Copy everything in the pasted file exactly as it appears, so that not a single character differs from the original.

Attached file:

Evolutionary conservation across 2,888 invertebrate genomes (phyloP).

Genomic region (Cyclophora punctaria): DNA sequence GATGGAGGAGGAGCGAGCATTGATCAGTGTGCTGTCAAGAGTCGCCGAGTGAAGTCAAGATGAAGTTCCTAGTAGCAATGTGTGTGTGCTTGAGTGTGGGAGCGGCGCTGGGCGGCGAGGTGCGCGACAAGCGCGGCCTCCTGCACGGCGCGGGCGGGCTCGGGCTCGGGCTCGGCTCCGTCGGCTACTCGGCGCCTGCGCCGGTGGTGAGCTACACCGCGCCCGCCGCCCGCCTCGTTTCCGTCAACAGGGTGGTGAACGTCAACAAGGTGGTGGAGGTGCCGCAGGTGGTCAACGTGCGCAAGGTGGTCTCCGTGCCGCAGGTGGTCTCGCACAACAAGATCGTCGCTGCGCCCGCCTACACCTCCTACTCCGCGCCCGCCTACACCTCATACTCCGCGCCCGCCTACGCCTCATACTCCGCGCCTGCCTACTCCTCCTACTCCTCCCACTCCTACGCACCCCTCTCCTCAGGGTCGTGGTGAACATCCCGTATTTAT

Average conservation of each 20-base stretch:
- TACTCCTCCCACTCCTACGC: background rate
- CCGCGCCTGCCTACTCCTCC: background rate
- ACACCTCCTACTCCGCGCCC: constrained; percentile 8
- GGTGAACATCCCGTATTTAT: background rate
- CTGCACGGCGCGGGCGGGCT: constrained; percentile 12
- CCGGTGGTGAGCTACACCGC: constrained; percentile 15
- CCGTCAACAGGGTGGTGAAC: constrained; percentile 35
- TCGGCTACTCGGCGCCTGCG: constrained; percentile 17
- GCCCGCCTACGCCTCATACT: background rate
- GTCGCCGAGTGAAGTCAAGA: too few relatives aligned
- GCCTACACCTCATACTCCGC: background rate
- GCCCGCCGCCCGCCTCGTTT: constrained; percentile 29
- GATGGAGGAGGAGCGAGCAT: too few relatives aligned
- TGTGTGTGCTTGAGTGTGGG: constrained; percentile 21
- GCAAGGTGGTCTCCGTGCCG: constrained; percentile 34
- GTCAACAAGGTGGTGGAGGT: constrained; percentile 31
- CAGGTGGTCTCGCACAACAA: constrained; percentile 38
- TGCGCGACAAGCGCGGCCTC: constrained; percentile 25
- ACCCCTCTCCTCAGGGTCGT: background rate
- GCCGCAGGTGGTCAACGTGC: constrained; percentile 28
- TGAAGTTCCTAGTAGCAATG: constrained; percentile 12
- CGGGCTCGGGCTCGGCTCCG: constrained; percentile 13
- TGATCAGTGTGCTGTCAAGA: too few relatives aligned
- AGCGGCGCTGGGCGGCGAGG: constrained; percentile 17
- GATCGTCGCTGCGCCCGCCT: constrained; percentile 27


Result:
Evolutionary conservation across 2,888 invertebrate genomes (phyloP).

Genomic region (Cyclophora punctaria): DNA sequence GATGGAGGAGGAGCGAGCATTGATCAGTGTGCTGTCAAGAGTCGCCGAGTGAAGTCAAGATGAAGTTCCTAGTAGCAATGTGTGTGTGCTTGAGTGTGGGAGCGGCGCTGGGCGGCGAGGTGCGCGACAAGCGCGGCCTCCTGCACGGCGCGGGCGGGCTCGGGCTCGGGCTCGGCTCCGTCGGCTACTCGGCGCCTGCGCCGGTGGTGAGCTACACCGCGCCCGCCGCCCGCCTCGTTTCCGTCAACAGGGTGGTGAACGTCAACAAGGTGGTGGAGGTGCCGCAGGTGGTCAACGTGCGCAAGGTGGTCTCCGTGCCGCAGGTGGTCTCGCACAACAAGATCGTCGCTGCGCCCGCCTACACCTCCTACTCCGCGCCCGCCTACACCTCATACTCCGCGCCCGCCTACGCCTCATACTCCGCGCCTGCCTACTCCTCCTACTCCTCCCACTCCTACGCACCCCTCTCCTCAGGGTCGTGGTGAACATCCCGTATTTAT

Average conservation of each 20-base stretch:
- TACTCCTCCCACTCCTACGC: background rate
- CCGCGCCTGCCTACTCCTCC: background rate
- ACACCTCCTACTCCGCGCCC: constrained; percentile 8
- GGTGAACATCCCGTATTTAT: background rate
- CTGCACGGCGCGGGCGGGCT: constrained; percentile 12
- CCGGTGGTGAGCTACACCGC: constrained; percentile 15
- CCGTCAACAGGGTGGTGAAC: constrained; percentile 35
- TCGGCTACTCGGCGCCTGCG: constrained; percentile 17
- GCCCGCCTACGCCTCATACT: background rate
- GTCGCCGAGTGAAGTCAAGA: too few relatives aligned
- GCCTACACCTCATACTCCGC: background rate
- GCCCGCCGCCCGCCTCGTTT: constrained; percentile 29
- GATGGAGGAGGAGCGAGCAT: too few relatives aligned
- TGTGTGTGCTTGAGTGTGGG: constrained; percentile 21
- GCAAGGTGGTCTCCGTGCCG: constrained; percentile 34
- GTCAACAAGGTGGTGGAGGT: constrained; percentile 31
- CAGGTGGTCTCGCACAACAA: constrained; percentile 38
- TGCGCGACAAGCGCGGCCTC: constrained; percentile 25
- ACCCCTCTCCTCAGGGTCGT: background rate
- GCCGCAGGTGGTCAACGTGC: constrained; percentile 28
- TGAAGTTCCTAGTAGCAATG: constrained; percentile 12
- CGGGCTCGGGCTCGGCTCCG: constrained; percentile 13
- TGATCAGTGTGCTGTCAAGA: too few relatives aligned
- AGCGGCGCTGGGCGGCGAGG: constrained; percentile 17
- GATCGTCGCTGCGCCCGCCT: constrained; percentile 27